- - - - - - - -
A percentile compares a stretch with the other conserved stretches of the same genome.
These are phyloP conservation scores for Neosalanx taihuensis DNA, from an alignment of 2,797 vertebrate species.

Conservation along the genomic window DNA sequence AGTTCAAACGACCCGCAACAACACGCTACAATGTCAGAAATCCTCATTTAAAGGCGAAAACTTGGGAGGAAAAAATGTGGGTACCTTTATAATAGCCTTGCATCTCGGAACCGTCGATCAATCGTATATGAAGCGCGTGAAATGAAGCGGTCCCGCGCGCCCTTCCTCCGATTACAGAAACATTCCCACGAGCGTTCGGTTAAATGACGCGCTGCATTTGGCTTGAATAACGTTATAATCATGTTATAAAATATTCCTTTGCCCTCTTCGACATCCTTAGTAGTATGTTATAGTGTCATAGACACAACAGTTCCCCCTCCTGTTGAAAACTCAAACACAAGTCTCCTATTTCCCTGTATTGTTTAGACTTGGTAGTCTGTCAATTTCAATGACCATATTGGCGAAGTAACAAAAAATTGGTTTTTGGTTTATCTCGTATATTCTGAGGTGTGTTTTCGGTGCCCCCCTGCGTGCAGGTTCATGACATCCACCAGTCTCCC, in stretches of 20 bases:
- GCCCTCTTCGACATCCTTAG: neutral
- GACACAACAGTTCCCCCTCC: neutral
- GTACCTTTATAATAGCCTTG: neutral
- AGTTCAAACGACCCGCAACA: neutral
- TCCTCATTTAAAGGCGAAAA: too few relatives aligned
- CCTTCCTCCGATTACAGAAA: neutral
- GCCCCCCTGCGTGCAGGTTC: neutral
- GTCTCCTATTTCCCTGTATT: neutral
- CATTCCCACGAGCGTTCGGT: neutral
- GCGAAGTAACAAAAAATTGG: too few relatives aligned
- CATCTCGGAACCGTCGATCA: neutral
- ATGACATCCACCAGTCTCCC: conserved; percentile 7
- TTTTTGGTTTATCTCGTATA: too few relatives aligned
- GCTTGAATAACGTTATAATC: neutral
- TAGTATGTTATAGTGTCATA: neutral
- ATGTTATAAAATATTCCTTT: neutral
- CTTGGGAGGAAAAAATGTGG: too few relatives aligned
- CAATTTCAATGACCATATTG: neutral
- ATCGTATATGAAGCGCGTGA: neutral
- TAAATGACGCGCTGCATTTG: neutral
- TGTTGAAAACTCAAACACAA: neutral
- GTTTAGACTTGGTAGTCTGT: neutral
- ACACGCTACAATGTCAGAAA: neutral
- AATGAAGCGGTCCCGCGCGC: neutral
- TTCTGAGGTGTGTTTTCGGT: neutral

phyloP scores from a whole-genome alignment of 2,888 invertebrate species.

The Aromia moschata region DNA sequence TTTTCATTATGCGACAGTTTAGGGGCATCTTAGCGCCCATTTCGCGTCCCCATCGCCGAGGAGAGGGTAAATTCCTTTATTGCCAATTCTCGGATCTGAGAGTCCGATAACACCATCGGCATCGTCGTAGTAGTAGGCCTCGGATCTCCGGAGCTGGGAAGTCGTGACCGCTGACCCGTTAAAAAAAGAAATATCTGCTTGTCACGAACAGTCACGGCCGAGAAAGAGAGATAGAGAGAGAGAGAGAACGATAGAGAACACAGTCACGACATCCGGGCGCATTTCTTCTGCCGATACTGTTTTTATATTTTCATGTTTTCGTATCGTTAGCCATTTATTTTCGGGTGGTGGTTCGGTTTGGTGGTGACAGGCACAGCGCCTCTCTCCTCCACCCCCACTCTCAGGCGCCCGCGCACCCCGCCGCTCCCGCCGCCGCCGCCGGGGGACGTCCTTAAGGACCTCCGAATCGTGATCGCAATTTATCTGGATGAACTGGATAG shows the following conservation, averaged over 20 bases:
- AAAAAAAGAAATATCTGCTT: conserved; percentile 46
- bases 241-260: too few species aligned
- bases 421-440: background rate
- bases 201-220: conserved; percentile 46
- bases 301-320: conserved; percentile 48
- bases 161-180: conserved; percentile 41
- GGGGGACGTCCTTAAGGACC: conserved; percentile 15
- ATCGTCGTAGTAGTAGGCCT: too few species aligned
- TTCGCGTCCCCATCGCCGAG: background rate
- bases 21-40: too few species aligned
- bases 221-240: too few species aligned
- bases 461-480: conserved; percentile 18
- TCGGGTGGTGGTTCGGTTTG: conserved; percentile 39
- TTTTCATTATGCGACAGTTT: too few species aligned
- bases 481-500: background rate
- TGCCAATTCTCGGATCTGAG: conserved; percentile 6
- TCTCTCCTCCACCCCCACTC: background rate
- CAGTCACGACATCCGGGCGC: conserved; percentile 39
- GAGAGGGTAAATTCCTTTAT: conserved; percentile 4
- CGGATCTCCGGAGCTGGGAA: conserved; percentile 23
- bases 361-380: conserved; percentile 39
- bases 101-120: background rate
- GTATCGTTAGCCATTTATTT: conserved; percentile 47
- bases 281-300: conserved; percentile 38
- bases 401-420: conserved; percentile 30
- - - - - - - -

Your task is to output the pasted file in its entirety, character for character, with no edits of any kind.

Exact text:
A percentile compares a stretch with the other conserved stretches of the same genome.
These are phyloP conservation scores for Neosalanx taihuensis DNA, from an alignment of 2,797 vertebrate species.

Conservation along the genomic window DNA sequence AGTTCAAACGACCCGCAACAACACGCTACAATGTCAGAAATCCTCATTTAAAGGCGAAAACTTGGGAGGAAAAAATGTGGGTACCTTTATAATAGCCTTGCATCTCGGAACCGTCGATCAATCGTATATGAAGCGCGTGAAATGAAGCGGTCCCGCGCGCCCTTCCTCCGATTACAGAAACATTCCCACGAGCGTTCGGTTAAATGACGCGCTGCATTTGGCTTGAATAACGTTATAATCATGTTATAAAATATTCCTTTGCCCTCTTCGACATCCTTAGTAGTATGTTATAGTGTCATAGACACAACAGTTCCCCCTCCTGTTGAAAACTCAAACACAAGTCTCCTATTTCCCTGTATTGTTTAGACTTGGTAGTCTGTCAATTTCAATGACCATATTGGCGAAGTAACAAAAAATTGGTTTTTGGTTTATCTCGTATATTCTGAGGTGTGTTTTCGGTGCCCCCCTGCGTGCAGGTTCATGACATCCACCAGTCTCCC, in stretches of 20 bases:
- GCCCTCTTCGACATCCTTAG: neutral
- GACACAACAGTTCCCCCTCC: neutral
- GTACCTTTATAATAGCCTTG: neutral
- AGTTCAAACGACCCGCAACA: neutral
- TCCTCATTTAAAGGCGAAAA: too few relatives aligned
- CCTTCCTCCGATTACAGAAA: neutral
- GCCCCCCTGCGTGCAGGTTC: neutral
- GTCTCCTATTTCCCTGTATT: neutral
- CATTCCCACGAGCGTTCGGT: neutral
- GCGAAGTAACAAAAAATTGG: too few relatives aligned
- CATCTCGGAACCGTCGATCA: neutral
- ATGACATCCACCAGTCTCCC: conserved; percentile 7
- TTTTTGGTTTATCTCGTATA: too few relatives aligned
- GCTTGAATAACGTTATAATC: neutral
- TAGTATGTTATAGTGTCATA: neutral
- ATGTTATAAAATATTCCTTT: neutral
- CTTGGGAGGAAAAAATGTGG: too few relatives aligned
- CAATTTCAATGACCATATTG: neutral
- ATCGTATATGAAGCGCGTGA: neutral
- TAAATGACGCGCTGCATTTG: neutral
- TGTTGAAAACTCAAACACAA: neutral
- GTTTAGACTTGGTAGTCTGT: neutral
- ACACGCTACAATGTCAGAAA: neutral
- AATGAAGCGGTCCCGCGCGC: neutral
- TTCTGAGGTGTGTTTTCGGT: neutral

phyloP scores from a whole-genome alignment of 2,888 invertebrate species.

The Aromia moschata region DNA sequence TTTTCATTATGCGACAGTTTAGGGGCATCTTAGCGCCCATTTCGCGTCCCCATCGCCGAGGAGAGGGTAAATTCCTTTATTGCCAATTCTCGGATCTGAGAGTCCGATAACACCATCGGCATCGTCGTAGTAGTAGGCCTCGGATCTCCGGAGCTGGGAAGTCGTGACCGCTGACCCGTTAAAAAAAGAAATATCTGCTTGTCACGAACAGTCACGGCCGAGAAAGAGAGATAGAGAGAGAGAGAGAACGATAGAGAACACAGTCACGACATCCGGGCGCATTTCTTCTGCCGATACTGTTTTTATATTTTCATGTTTTCGTATCGTTAGCCATTTATTTTCGGGTGGTGGTTCGGTTTGGTGGTGACAGGCACAGCGCCTCTCTCCTCCACCCCCACTCTCAGGCGCCCGCGCACCCCGCCGCTCCCGCCGCCGCCGCCGGGGGACGTCCTTAAGGACCTCCGAATCGTGATCGCAATTTATCTGGATGAACTGGATAG shows the following conservation, averaged over 20 bases:
- AAAAAAAGAAATATCTGCTT: conserved; percentile 46
- bases 241-260: too few species aligned
- bases 421-440: background rate
- bases 201-220: conserved; percentile 46
- bases 301-320: conserved; percentile 48
- bases 161-180: conserved; percentile 41
- GGGGGACGTCCTTAAGGACC: conserved; percentile 15
- ATCGTCGTAGTAGTAGGCCT: too few species aligned
- TTCGCGTCCCCATCGCCGAG: background rate
- bases 21-40: too few species aligned
- bases 221-240: too few species aligned
- bases 461-480: conserved; percentile 18
- TCGGGTGGTGGTTCGGTTTG: conserved; percentile 39
- TTTTCATTATGCGACAGTTT: too few species aligned
- bases 481-500: background rate
- TGCCAATTCTCGGATCTGAG: conserved; percentile 6
- TCTCTCCTCCACCCCCACTC: background rate
- CAGTCACGACATCCGGGCGC: conserved; percentile 39
- GAGAGGGTAAATTCCTTTAT: conserved; percentile 4
- CGGATCTCCGGAGCTGGGAA: conserved; percentile 23
- bases 361-380: conserved; percentile 39
- bases 101-120: background rate
- GTATCGTTAGCCATTTATTT: conserved; percentile 47
- bases 281-300: conserved; percentile 38
- bases 401-420: conserved; percentile 30